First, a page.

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Do You Remember?

"Duck Boat Excursion to Goose Island"

(Reprinted from the Bronx Times Reporter of 9-17-2009)


I started my Labor Day weekend off this year with an excursion to Goose Island on Friday morning, September 4th. Nick DiBrino and I rode up to the New York Athletic Club in New Rochelle where we met Bill Clifford. We boarded his 21-foot camouflaged duck boat there and made our way down the Long Island Sound past Hog Island and those other rocky islets off the shoreline. We passed under the City Island Bridge and up past Rodman’s Neck watching out for Cuban Ledge as we approached the Pelham Bay Bridge which we quietly passed under.

Bill Clifford and Nick DiBrino land at Goose Island on September 4, 2009 for excursion with Bill Twomey.

All along the way Bill Clifford pointed out the different birds we encountered explaining the differences between varieties of egrets. We also saw a beautiful blue heron, mallard ducks, geese, numerous cormorants and, of course, seagulls. Bill is somewhat of an expert on sea life and birds and I felt that I was on a nature tour.

We approached the one and a half acre Goose Island skirting a couple of lobster traps and circled the islet looking for the best place to land. Bill has a depth finder on his boat so it was easy finding the ideal spot to beach his steel-hulled craft especially since it has only a six inch draft and no keel. Once on shore, we reconnoitered the islet and found the foundation of what Nick said was the remains of a life saving station that once served canoeists and boaters entering the mouth of the Hutchinson River.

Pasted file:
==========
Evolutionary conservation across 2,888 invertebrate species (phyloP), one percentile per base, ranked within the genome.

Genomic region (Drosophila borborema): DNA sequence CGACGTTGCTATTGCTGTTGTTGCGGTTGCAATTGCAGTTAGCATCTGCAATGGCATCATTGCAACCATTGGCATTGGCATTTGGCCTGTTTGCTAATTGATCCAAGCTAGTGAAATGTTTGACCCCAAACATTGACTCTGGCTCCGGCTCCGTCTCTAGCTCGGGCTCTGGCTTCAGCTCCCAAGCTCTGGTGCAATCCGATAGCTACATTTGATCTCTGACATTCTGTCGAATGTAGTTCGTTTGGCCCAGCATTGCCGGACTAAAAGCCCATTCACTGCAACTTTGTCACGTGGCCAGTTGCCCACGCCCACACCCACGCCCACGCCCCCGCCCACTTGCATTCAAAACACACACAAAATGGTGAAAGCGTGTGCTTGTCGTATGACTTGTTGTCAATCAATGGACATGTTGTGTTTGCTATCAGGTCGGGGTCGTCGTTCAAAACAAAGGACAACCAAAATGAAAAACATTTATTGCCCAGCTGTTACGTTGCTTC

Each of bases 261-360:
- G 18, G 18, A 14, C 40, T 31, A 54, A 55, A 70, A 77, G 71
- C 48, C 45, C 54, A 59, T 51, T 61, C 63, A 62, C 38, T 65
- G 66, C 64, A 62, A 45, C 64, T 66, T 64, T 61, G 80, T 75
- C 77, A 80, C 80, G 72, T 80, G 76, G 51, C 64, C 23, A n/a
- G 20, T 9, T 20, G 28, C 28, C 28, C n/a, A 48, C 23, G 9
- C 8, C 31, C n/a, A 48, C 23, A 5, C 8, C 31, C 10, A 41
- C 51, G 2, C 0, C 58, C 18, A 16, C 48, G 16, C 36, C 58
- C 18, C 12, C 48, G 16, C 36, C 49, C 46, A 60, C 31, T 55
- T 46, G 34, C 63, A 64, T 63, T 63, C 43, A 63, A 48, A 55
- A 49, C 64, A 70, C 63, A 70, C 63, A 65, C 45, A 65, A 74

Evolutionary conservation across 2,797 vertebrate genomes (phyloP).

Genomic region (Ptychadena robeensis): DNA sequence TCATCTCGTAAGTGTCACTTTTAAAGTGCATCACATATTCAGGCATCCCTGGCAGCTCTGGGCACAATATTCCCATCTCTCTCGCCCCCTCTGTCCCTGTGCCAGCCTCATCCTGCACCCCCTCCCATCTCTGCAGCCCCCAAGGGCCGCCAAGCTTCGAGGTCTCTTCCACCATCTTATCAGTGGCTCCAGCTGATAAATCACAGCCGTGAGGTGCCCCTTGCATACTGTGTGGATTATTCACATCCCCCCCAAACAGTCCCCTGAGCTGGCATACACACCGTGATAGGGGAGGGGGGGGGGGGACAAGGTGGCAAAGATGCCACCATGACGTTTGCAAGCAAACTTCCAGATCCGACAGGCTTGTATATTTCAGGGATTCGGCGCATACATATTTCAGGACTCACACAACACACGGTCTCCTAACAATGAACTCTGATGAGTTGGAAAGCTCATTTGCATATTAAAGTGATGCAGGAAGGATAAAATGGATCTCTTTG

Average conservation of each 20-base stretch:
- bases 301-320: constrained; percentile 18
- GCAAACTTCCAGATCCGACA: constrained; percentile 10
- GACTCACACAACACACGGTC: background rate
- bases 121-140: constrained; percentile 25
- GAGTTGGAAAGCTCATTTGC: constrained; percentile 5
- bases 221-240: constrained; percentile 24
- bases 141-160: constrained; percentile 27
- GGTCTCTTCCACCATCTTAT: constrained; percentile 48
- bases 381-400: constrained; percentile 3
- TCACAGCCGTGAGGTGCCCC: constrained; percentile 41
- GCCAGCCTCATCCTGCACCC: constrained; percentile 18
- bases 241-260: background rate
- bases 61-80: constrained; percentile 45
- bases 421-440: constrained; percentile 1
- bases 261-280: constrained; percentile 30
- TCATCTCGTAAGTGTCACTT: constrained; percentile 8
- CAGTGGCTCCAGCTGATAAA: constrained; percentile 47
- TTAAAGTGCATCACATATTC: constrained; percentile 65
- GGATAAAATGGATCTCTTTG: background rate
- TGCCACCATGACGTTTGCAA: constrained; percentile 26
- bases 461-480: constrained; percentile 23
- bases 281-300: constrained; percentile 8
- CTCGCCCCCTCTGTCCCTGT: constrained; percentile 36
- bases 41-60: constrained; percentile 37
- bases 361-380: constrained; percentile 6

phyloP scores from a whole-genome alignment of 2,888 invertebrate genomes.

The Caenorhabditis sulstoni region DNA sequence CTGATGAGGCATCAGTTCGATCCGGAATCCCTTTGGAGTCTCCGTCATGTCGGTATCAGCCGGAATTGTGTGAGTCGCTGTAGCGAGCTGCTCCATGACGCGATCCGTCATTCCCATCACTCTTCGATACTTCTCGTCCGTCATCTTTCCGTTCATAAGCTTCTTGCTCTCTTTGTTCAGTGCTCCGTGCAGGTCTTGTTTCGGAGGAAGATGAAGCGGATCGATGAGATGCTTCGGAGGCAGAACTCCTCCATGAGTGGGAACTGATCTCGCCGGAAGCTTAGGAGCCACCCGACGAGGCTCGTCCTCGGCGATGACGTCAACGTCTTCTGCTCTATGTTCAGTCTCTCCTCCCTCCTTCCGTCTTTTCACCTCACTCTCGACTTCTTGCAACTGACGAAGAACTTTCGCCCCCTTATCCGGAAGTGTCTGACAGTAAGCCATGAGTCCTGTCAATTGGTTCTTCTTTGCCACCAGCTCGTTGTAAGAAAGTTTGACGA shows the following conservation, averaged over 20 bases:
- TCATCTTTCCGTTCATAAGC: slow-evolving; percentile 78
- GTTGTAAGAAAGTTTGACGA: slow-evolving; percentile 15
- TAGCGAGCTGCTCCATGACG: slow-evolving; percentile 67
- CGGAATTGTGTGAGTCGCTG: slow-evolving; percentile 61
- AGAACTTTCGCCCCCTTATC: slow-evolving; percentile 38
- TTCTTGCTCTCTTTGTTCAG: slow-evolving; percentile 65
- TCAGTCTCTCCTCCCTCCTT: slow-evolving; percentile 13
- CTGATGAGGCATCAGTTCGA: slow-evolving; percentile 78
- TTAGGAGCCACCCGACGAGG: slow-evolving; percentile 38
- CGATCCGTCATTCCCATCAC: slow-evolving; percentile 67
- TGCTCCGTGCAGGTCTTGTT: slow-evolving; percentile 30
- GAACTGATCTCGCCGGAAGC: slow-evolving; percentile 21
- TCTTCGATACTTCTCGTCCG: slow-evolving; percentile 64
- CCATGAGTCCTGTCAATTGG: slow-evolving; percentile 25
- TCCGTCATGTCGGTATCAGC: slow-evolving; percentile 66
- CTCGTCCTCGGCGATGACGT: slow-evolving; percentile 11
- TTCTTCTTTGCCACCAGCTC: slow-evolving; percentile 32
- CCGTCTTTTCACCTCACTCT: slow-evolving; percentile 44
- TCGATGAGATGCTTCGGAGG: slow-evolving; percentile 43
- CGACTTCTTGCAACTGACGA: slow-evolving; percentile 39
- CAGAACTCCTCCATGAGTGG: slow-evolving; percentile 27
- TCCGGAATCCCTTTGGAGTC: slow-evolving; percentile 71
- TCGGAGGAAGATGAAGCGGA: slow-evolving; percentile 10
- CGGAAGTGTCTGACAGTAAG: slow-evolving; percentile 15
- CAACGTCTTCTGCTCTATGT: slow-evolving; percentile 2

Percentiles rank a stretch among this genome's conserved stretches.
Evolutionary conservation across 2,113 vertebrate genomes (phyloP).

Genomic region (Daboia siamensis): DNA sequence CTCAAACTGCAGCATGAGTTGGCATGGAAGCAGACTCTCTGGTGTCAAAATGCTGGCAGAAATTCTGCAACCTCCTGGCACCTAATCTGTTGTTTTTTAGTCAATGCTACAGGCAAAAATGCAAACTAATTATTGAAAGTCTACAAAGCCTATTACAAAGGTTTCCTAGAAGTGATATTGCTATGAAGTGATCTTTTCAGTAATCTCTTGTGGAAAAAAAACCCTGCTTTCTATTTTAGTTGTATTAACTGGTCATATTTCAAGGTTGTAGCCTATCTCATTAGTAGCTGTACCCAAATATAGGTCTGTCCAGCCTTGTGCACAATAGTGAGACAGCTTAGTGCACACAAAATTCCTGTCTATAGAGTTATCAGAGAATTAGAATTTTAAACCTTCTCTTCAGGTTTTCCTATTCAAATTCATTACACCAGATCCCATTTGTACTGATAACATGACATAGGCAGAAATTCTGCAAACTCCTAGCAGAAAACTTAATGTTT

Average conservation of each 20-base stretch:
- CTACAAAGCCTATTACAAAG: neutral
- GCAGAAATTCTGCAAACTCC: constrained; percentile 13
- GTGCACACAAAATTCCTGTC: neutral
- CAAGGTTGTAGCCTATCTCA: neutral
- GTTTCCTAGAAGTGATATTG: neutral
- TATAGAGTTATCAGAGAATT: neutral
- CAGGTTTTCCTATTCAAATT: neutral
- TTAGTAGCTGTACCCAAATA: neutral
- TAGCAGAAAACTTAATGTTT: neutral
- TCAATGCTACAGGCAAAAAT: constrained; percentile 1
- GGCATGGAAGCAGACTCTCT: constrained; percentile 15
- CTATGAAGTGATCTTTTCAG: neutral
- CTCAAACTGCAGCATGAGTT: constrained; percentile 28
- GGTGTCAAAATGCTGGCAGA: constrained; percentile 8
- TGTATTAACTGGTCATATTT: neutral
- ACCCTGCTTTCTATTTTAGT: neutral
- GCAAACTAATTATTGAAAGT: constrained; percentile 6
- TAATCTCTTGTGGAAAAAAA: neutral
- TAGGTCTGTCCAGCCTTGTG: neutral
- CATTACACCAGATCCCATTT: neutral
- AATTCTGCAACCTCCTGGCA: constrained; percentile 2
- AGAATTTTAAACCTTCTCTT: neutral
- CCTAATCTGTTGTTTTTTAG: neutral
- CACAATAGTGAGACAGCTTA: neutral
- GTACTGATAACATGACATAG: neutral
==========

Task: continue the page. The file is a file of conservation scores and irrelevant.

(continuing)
Both men seemed a little surprised when I told them that there were two graves on the island. We were unable to locate them due to the dense brush and instead examined the shoreline. This bright sunny morning we found only one goose promenading along the shore. We also counted four ducks and a variety of other birdlife. After seeing what we could, I told hem that the name Goose Island goes back to Colonial times as it was first charted under that name in 1679.

Interestingly, an early owner of the island was called “Mammy Goose” by locals. Her real name was Abigail Tice and her husband, William, worked for Joshua Leviness who was a rather wealthy oysterman who also owned the City Island Hotel. Abigail and William moved to Goose Island circa 1843 after visiting it from their Mount Vernon home. When her husband passed away, she buried him on the island and Abigail continued to farm, fish and cater to boaters venturing to her island home for food and drink. Oakley Stannerd, a local fisherman and drinker of note, joined her on the island helping with the chores until he drowned. His was the second and final interment on Goose Island.

Now in her old age and without help, Abigail left he island in 1884 and moved to Joshua Leviness’ City Island Hotel where she died on March 26, 1885 at the age of 92. She willed the island to Joshua who had provided for her in various times of need. As an aside, Joshua was married to Phebe Pell, a descendent of John Pell, the second Lord of the Manor. The couple had ten children and many of the old families in the area can trace their ancestry to the Pell and Leviness families. “Mammy Goose” left no prodigy but judging by today’s visit, the geese still return to the island she loved so much.

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